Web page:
Brewer Scottish & Newcastle yesterday announced plans to close its Reading brewery with the potential loss of 362 jobs.
The Foster's and Kronenbourg 1664 maker, which is being bought by European rivals Heineken and Carlsberg for £7.8 billion, said the site would go by early 2010.
S&N said axing the former Courage brewery - open since 1979 - was the "most viable option going forward".
The closure follows the company's November decision to shut a bottling plant at the site, costing around 250 jobs.
S&N has also shut breweries at Newcastle and Fountainbridge in Edinburgh during recent years to cut costs.
It said the latest move would address a "general over-capacity" in the UK brewing sector - as well as saving the brewer around £13 million a year.
The company's group operations director, Stephen Glancey, said: "The nature of the Reading site, the amount of investment required to make it competitive and its relative cost compared to other UK facilities means that there is a strong business case for closure."
The end of the road for the 58-acre complex will leave S&N, which also makes John Smith's and Newcastle Brown Ale, with around 3,000 UK staff. It will begin talks with union officials in the next few days.
Brewing and packaging work will be transferred to the company's other sites, which include Tadcaster in North Yorkshire, the Royal Brewery in Manchester and Dunston, Gateshead.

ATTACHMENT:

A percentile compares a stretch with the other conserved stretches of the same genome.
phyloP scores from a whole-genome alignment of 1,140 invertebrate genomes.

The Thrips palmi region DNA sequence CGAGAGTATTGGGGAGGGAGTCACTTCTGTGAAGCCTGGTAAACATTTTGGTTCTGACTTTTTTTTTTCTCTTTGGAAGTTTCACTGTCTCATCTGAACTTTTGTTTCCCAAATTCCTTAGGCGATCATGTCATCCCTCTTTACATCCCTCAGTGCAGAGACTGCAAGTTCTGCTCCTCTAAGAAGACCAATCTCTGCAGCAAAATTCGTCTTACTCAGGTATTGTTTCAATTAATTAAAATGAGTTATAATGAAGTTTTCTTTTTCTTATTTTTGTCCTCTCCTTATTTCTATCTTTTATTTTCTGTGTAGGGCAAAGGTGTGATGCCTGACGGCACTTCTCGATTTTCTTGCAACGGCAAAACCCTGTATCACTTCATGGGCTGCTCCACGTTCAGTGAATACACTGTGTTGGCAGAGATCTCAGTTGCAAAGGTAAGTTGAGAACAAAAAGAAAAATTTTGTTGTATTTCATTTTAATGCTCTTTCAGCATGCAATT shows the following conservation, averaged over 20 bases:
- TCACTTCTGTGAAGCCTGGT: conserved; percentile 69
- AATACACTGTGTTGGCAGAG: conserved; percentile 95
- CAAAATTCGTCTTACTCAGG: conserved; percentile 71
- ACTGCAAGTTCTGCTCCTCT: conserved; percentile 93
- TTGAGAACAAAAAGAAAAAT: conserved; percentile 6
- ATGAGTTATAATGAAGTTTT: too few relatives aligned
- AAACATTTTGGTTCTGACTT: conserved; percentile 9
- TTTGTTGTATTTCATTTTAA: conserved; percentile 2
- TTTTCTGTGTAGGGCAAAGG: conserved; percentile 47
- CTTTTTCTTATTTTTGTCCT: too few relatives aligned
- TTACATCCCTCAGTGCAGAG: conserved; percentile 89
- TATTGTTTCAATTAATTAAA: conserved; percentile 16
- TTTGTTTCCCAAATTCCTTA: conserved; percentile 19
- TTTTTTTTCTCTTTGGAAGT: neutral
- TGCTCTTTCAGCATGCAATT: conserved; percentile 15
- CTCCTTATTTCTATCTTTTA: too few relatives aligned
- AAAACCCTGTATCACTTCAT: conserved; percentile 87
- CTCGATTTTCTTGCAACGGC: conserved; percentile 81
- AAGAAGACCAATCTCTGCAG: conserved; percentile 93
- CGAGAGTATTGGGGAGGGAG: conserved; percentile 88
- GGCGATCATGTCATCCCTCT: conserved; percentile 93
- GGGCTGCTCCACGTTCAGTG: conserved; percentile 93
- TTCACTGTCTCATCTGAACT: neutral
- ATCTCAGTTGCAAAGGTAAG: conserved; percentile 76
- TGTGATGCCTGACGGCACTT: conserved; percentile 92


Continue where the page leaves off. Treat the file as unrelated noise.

The Edinburgh-based group - the UK's last major independent brewer - has informed its prospective new owners of the plans.
Heineken and Carlsberg, whose fourth approach for S&N was finally agreed by the group's board last month, plan to break up the company when the deal is completed, with the UK business falling into Heineken's hands.
The Unite union said it was "outraged" by the announcement, adding that workers were still "reeling" from the effects of cuts announced by the company last year.
Iain MacLean, its national officer, said the union would fight the decision to close the brewery.
"At this point we cannot rule out industrial action."
Meanwhile Dutch brewer Grolsch said like-for-like turnover grew five per cent and net profit excluding one-off effects rose 19 per cent, but it warned the British market was in sharp decline.
Poor weather and price pressure from supermarket discounts were blamed for the latest setback, which followed a drop in volumes in the previous year.
Grolsch is brewed and distributed in the UK through a joint-venture with US giant Coors.
Last week SABMiller, the world's second-biggest brewer, secured a £620 million takeover of Grolsch, having won the support of key family shareholders who own 37 per cent of the Dutch brewer.
Grolsch reported 2007 net profit of £15 million on sales of £248 million, and said overall its international sales made a much higher contribution to profit.
However it noted: "The joint venture with Coors in the UK experienced another difficult year, with volume declining by more than 10 per cent and a slightly reduced market share in the premium lager segment, a segment that is currently under severe pressure." Grolsch said volumes in other international markets surged more than 20 per cent, with strong growth in Russia and Kazakhstan.